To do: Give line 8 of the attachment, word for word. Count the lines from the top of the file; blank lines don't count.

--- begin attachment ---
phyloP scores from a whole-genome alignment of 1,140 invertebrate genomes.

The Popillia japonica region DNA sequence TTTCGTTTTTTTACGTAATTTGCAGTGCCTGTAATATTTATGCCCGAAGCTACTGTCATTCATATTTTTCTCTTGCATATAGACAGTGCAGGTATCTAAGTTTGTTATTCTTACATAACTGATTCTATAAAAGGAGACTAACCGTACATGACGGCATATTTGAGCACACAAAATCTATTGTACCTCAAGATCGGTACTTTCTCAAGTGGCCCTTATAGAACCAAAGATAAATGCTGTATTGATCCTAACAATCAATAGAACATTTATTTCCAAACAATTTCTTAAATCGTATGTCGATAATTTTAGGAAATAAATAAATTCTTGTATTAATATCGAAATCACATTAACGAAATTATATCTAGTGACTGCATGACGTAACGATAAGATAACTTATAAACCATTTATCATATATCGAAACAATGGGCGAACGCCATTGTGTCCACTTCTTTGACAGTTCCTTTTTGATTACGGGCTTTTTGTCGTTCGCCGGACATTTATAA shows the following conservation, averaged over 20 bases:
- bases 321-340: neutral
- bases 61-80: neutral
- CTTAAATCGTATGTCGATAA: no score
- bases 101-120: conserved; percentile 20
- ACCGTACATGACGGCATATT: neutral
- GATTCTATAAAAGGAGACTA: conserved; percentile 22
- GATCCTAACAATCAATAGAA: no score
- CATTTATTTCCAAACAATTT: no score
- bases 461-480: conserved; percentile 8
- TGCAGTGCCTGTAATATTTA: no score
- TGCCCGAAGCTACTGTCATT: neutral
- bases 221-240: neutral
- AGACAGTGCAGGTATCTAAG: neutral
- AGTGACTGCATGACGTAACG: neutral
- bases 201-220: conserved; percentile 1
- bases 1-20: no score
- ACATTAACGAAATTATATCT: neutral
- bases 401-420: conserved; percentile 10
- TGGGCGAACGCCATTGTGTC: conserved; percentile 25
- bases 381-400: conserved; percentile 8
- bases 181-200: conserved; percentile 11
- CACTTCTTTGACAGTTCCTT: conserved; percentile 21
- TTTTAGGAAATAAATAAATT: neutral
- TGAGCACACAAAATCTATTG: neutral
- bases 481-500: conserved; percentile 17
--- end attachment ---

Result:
- GATTCTATAAAAGGAGACTA: conserved; percentile 22